We are not growing fruits and veggies. We are facilitating the growth of soil and community. The food is a byproduct. We’re mostly giving back to Mother Earth, and in the process, enjoying the co-creation of the Belovedhood.
This is the revelation I got when I met hermano Tree. From my perspective, this is Gandhi’s constructive program at its best, revamped for the 21st century. Gandhi used the spinning wheel as both physical embodiment and symbol for radical change. Today, the foundation for social justice is local and healthy food — our “spinning wheel” for the 21st century. For the last few years, I’ve been close to Tree to learn how to facilitate this construction. If you know him, you know that he is full of wisdom. When you are in his presence, meaningful work flows naturally. In his non-hierarchical, nonviolent, gentle way to suggest activities, one feels compelled to be of service. It could be in a park or an urban farm or a soup kitchen or a school yard, this love to serve and be kind permeates one’s soul. And it becomes contagious.
Being close to Tree has given us the privilege to witness first hand his incredible energizing schedule. I wanted to know how it is possible for a human being to have such intense work days and still be generous with all beings. So I started to follow him closely. So close, that now some of us, at Casa de Paz, have been volunteering full days by his side. Let me give you an idea of the level of energy and love of the man:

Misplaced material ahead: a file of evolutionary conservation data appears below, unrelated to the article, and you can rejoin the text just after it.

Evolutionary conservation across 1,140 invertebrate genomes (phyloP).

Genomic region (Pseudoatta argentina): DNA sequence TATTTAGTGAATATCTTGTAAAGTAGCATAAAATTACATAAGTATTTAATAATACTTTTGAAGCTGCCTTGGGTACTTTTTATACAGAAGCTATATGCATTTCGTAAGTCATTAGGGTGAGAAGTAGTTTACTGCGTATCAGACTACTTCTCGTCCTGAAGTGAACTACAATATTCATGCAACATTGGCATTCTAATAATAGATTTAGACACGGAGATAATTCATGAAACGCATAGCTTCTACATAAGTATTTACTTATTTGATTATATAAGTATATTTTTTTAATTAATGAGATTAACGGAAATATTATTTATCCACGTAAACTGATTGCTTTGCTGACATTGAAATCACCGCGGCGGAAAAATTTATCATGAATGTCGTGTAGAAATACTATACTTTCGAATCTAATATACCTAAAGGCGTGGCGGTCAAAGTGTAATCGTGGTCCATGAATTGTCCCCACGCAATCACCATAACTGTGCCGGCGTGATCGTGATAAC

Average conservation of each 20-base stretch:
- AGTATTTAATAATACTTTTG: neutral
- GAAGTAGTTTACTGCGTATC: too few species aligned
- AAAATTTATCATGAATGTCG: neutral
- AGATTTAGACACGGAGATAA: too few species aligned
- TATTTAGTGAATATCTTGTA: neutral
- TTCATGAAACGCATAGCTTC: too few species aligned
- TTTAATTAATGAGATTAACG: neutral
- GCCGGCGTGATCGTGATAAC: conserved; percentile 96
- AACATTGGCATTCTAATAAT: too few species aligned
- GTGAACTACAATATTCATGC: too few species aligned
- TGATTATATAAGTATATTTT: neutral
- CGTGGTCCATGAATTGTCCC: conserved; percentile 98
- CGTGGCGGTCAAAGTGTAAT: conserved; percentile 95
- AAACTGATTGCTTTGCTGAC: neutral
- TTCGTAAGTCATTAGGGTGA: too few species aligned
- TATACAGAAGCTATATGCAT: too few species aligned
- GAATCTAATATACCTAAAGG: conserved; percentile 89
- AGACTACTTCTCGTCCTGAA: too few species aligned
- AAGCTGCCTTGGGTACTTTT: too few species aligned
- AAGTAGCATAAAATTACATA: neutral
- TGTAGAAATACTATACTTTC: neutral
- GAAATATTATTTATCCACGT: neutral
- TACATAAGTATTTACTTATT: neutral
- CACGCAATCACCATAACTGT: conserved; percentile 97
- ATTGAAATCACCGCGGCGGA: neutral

- The first Sunday of each month, he and his wife –the loving Angie– wake up around 5am to leave their home at 6am to start cooking at the Martin de Porres House of Hospitality’s soup kitchen, where the XIV Dalai Lama volunteered once. There, with a crew of incredible diligent volunteers, they serve to between 200 and 300 people. Persons without houses –and with houses too!– love Tree’s salads to the degree that salad has to be rationed to guarantee a fair share.
- At 11:15am, Tree leaves the soup kitchen to start getting ready for the Free Farm Stand. Back at his home in an indoor aisle, there are pounds and pounds of food –sometimes as many as 40 boxes full of organic fresh food– waiting to be carried to the van.
- The ritual of carrying these food boxes started the previous day –of course, after a whole day working at the Free Farm— when he gets the food from the farmers market. He puts it in the van and unloads it at his home to keep it fresh.
- This time, Sunday around noon, the food boxes are in the company of baskets, tablecloths, a heavy but very useful dolly and many bread bags –sometimes as many as 30 bags of bread!
- Then he drives to El Parque de Niñ@s Unid@s. The boxes and bags and other utensils are unloaded. It doesn’t matter if it rains or if it is a very hot day, the Free Farm Stand runs. All the prep work is done to open the stand at 1pm.
- At 2:30pm a second load of fresh food arrives from another farmer’s market. More boxes to carry and organize on the tables.